4 Ways to Beat Negative Self-Talk

What does the inside of your head sound like when something goes wrong?

When you have a rotten day, or make a dumb mistake, or realize that something you’ve hoped for just isn’t going to work out? Do you take it lightly and shrug it off, telling yourself, “It could have happened to anyone,” or do you even try to cheer yourself up, saying something like, “Don’t worry about it, you did the best you could under the circumstances.”

Or, by contrast, do you revisit the unhappy event with a more critical eye, lambasting yourself with internal remarks about the other choices you could have made, or picking on yourself for having longstanding problems of the same kind?

If that sounds like you—and to many people, it probably does—you might be falling victim to negative self-talk. These inner expressions of self-criticism can range from gentle (“Wow, I really screwed that up”) to severe (“Once again, I can’t do anything right”).

To some degree, it’s human nature to look at oneself critically, and even to judge yourself unfairly by jumping to broad or unwarranted conclusions. During depressed moods, negative or destructive self-talk can become persistent, even to the point of making it difficult to function. Imagine hearing a picky, critical voice in your mind all day, harshly evaluating even your tiniest actions and wearing down your mood and your self-confidence.

These remorseless attacks on the self can overwhelm almost anyone with their incessant negativity. People who criticize themselves this way may have more trouble doing their jobs, completing simple tasks, or even enjoying themselves with friends or loved ones. (There are also some cases in which this kind of doggedly critical internal commentary can motivate people to achieve, although, at the same time, it is likely to create significant feelings of shame and to damage one’s self-confidence, as well.)

The bottom line about negative self-talk is that it comes from a harmful habit of mind—and, like most habits, can be changed. To do this, the first, simplest step might also be the hardest: you’ll need to take the time to notice when you’re talking to yourself this way.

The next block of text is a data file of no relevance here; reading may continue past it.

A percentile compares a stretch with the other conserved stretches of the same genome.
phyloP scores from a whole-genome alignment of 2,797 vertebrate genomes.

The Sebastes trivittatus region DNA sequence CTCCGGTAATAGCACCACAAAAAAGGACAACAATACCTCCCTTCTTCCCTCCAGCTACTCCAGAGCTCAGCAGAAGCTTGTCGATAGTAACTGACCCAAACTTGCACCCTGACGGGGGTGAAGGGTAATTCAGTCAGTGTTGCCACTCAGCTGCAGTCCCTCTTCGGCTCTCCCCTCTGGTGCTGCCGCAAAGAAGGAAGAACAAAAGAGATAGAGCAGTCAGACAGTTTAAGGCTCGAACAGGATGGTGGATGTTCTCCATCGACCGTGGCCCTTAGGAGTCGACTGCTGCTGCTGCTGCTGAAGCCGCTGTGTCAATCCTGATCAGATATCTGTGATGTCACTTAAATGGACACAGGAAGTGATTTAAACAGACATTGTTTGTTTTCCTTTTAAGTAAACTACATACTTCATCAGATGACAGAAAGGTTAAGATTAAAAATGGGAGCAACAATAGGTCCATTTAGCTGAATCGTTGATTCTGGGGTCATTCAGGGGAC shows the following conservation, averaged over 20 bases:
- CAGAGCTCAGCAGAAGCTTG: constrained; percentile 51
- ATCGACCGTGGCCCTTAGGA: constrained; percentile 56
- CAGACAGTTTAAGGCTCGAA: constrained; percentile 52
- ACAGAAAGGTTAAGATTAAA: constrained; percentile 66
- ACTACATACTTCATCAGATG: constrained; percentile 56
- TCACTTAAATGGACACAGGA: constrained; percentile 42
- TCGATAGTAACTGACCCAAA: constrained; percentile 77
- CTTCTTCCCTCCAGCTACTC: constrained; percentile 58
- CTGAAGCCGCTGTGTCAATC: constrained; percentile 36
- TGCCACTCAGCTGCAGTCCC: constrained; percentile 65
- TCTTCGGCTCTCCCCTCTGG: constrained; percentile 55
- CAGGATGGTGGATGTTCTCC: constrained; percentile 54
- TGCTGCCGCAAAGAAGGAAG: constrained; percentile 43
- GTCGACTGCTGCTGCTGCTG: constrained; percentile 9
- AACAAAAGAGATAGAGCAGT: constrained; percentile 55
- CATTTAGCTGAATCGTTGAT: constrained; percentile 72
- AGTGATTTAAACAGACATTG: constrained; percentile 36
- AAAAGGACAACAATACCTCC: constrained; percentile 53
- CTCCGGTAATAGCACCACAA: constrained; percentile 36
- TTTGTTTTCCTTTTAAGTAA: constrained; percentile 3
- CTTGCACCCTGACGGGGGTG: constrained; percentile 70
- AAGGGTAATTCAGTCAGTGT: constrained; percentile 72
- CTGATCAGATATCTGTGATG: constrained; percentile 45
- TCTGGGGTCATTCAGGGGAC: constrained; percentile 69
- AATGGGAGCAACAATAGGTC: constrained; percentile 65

Direct your attention to your own thoughts, so you can spot the critical voice the moment it arises. Slow down your inclination to react immediately to your thoughts and notice what they are, first. Taking the time to recognize the way you think, and the way you respond to the various people and events you encounter, can offer important insights. You may realize that some of your thoughts are accurate and true, but that others are less so.

In fact, not everything that occurs to you is likely to be an accurate apprehension of the world around you. Learning to stand back from your reactions in this way can help you notice the kind of situations that provoke the most negative self-talk. (In the past, I’ve referred to this habit of gaining distance on yourself as decentering.)

Take note of your reactions and identify those that could be the most self-critical, the least based on reality, or the most harmful. What do you habitually tell yourself, and why?

Once you’ve developed the skill of listening to yourself—without judging yourself for these self-defeating mental habits—try to notice how you refer to yourself, inside your mind. Do you say things like, “I’ll never get this done,” or “Other people are better at this than me.” Crucially, are you using the first-person pronouns “I” and “me”?